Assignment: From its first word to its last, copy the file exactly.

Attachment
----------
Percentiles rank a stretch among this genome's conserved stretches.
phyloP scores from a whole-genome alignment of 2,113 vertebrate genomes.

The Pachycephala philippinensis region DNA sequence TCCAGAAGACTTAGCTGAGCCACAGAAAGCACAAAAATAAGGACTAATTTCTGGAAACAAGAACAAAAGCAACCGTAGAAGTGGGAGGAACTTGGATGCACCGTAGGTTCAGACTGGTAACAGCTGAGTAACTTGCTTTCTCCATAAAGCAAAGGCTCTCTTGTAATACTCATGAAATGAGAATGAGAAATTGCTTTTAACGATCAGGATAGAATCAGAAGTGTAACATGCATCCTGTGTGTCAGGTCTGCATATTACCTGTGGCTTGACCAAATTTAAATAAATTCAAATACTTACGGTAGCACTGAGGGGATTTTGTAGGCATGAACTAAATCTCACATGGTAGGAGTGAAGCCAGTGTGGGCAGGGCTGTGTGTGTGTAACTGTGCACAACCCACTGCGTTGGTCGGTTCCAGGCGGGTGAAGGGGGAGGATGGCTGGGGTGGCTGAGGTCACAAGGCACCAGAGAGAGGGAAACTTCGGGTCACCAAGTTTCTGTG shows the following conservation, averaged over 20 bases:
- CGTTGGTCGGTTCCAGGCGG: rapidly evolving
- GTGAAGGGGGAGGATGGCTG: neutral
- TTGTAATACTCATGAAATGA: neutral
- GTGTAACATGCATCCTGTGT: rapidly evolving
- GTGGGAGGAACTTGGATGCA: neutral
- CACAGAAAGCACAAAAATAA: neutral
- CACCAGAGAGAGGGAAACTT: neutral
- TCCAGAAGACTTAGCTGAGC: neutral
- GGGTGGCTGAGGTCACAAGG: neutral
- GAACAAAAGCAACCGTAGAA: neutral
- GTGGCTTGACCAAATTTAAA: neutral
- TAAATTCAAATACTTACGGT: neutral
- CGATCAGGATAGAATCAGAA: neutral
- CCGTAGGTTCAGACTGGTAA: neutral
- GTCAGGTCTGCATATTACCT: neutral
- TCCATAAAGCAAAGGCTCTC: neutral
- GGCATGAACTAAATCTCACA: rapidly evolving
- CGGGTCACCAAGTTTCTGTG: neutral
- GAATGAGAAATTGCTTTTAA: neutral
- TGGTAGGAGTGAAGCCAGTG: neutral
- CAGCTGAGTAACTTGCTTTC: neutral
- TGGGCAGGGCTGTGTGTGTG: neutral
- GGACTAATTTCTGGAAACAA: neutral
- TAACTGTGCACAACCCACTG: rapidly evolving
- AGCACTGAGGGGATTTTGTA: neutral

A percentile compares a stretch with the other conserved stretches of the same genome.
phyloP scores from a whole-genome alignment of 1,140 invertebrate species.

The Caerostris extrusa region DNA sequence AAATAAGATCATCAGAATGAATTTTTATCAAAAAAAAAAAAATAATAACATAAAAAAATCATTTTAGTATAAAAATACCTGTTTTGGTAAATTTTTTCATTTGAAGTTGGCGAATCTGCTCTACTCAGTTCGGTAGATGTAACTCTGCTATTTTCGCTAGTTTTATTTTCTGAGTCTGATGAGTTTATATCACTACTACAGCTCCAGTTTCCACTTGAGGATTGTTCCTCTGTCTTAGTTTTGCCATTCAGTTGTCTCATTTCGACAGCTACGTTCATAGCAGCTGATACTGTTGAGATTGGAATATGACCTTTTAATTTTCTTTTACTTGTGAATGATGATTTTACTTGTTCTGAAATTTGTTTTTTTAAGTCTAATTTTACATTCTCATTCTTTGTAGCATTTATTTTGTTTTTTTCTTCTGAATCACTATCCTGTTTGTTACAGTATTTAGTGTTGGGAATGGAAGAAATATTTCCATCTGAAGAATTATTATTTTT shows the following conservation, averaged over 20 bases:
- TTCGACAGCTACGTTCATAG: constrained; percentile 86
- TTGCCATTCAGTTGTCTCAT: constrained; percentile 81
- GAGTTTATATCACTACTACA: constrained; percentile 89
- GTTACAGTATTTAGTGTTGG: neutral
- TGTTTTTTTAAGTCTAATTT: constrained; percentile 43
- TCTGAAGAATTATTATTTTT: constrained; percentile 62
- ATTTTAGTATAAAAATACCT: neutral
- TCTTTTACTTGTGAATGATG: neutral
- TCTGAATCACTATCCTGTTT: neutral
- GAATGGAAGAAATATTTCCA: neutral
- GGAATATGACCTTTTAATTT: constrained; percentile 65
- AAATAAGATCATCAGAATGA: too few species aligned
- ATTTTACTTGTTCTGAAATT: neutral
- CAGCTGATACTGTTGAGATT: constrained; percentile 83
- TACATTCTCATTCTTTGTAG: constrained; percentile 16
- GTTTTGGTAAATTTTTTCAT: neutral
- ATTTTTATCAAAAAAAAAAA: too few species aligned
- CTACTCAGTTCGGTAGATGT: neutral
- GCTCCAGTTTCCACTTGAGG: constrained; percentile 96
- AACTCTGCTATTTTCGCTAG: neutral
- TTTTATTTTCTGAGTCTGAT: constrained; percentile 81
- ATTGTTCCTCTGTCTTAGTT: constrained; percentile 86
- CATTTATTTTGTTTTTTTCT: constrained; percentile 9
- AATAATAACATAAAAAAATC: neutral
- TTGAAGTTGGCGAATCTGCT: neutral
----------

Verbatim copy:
Percentiles rank a stretch among this genome's conserved stretches.
phyloP scores from a whole-genome alignment of 2,113 vertebrate genomes.

The Pachycephala philippinensis region DNA sequence TCCAGAAGACTTAGCTGAGCCACAGAAAGCACAAAAATAAGGACTAATTTCTGGAAACAAGAACAAAAGCAACCGTAGAAGTGGGAGGAACTTGGATGCACCGTAGGTTCAGACTGGTAACAGCTGAGTAACTTGCTTTCTCCATAAAGCAAAGGCTCTCTTGTAATACTCATGAAATGAGAATGAGAAATTGCTTTTAACGATCAGGATAGAATCAGAAGTGTAACATGCATCCTGTGTGTCAGGTCTGCATATTACCTGTGGCTTGACCAAATTTAAATAAATTCAAATACTTACGGTAGCACTGAGGGGATTTTGTAGGCATGAACTAAATCTCACATGGTAGGAGTGAAGCCAGTGTGGGCAGGGCTGTGTGTGTGTAACTGTGCACAACCCACTGCGTTGGTCGGTTCCAGGCGGGTGAAGGGGGAGGATGGCTGGGGTGGCTGAGGTCACAAGGCACCAGAGAGAGGGAAACTTCGGGTCACCAAGTTTCTGTG shows the following conservation, averaged over 20 bases:
- CGTTGGTCGGTTCCAGGCGG: rapidly evolving
- GTGAAGGGGGAGGATGGCTG: neutral
- TTGTAATACTCATGAAATGA: neutral
- GTGTAACATGCATCCTGTGT: rapidly evolving
- GTGGGAGGAACTTGGATGCA: neutral
- CACAGAAAGCACAAAAATAA: neutral
- CACCAGAGAGAGGGAAACTT: neutral
- TCCAGAAGACTTAGCTGAGC: neutral
- GGGTGGCTGAGGTCACAAGG: neutral
- GAACAAAAGCAACCGTAGAA: neutral
- GTGGCTTGACCAAATTTAAA: neutral
- TAAATTCAAATACTTACGGT: neutral
- CGATCAGGATAGAATCAGAA: neutral
- CCGTAGGTTCAGACTGGTAA: neutral
- GTCAGGTCTGCATATTACCT: neutral
- TCCATAAAGCAAAGGCTCTC: neutral
- GGCATGAACTAAATCTCACA: rapidly evolving
- CGGGTCACCAAGTTTCTGTG: neutral
- GAATGAGAAATTGCTTTTAA: neutral
- TGGTAGGAGTGAAGCCAGTG: neutral
- CAGCTGAGTAACTTGCTTTC: neutral
- TGGGCAGGGCTGTGTGTGTG: neutral
- GGACTAATTTCTGGAAACAA: neutral
- TAACTGTGCACAACCCACTG: rapidly evolving
- AGCACTGAGGGGATTTTGTA: neutral

A percentile compares a stretch with the other conserved stretches of the same genome.
phyloP scores from a whole-genome alignment of 1,140 invertebrate species.

The Caerostris extrusa region DNA sequence AAATAAGATCATCAGAATGAATTTTTATCAAAAAAAAAAAAATAATAACATAAAAAAATCATTTTAGTATAAAAATACCTGTTTTGGTAAATTTTTTCATTTGAAGTTGGCGAATCTGCTCTACTCAGTTCGGTAGATGTAACTCTGCTATTTTCGCTAGTTTTATTTTCTGAGTCTGATGAGTTTATATCACTACTACAGCTCCAGTTTCCACTTGAGGATTGTTCCTCTGTCTTAGTTTTGCCATTCAGTTGTCTCATTTCGACAGCTACGTTCATAGCAGCTGATACTGTTGAGATTGGAATATGACCTTTTAATTTTCTTTTACTTGTGAATGATGATTTTACTTGTTCTGAAATTTGTTTTTTTAAGTCTAATTTTACATTCTCATTCTTTGTAGCATTTATTTTGTTTTTTTCTTCTGAATCACTATCCTGTTTGTTACAGTATTTAGTGTTGGGAATGGAAGAAATATTTCCATCTGAAGAATTATTATTTTT shows the following conservation, averaged over 20 bases:
- TTCGACAGCTACGTTCATAG: constrained; percentile 86
- TTGCCATTCAGTTGTCTCAT: constrained; percentile 81
- GAGTTTATATCACTACTACA: constrained; percentile 89
- GTTACAGTATTTAGTGTTGG: neutral
- TGTTTTTTTAAGTCTAATTT: constrained; percentile 43
- TCTGAAGAATTATTATTTTT: constrained; percentile 62
- ATTTTAGTATAAAAATACCT: neutral
- TCTTTTACTTGTGAATGATG: neutral
- TCTGAATCACTATCCTGTTT: neutral
- GAATGGAAGAAATATTTCCA: neutral
- GGAATATGACCTTTTAATTT: constrained; percentile 65
- AAATAAGATCATCAGAATGA: too few species aligned
- ATTTTACTTGTTCTGAAATT: neutral
- CAGCTGATACTGTTGAGATT: constrained; percentile 83
- TACATTCTCATTCTTTGTAG: constrained; percentile 16
- GTTTTGGTAAATTTTTTCAT: neutral
- ATTTTTATCAAAAAAAAAAA: too few species aligned
- CTACTCAGTTCGGTAGATGT: neutral
- GCTCCAGTTTCCACTTGAGG: constrained; percentile 96
- AACTCTGCTATTTTCGCTAG: neutral
- TTTTATTTTCTGAGTCTGAT: constrained; percentile 81
- ATTGTTCCTCTGTCTTAGTT: constrained; percentile 86
- CATTTATTTTGTTTTTTTCT: constrained; percentile 9
- AATAATAACATAAAAAAATC: neutral
- TTGAAGTTGGCGAATCTGCT: neutral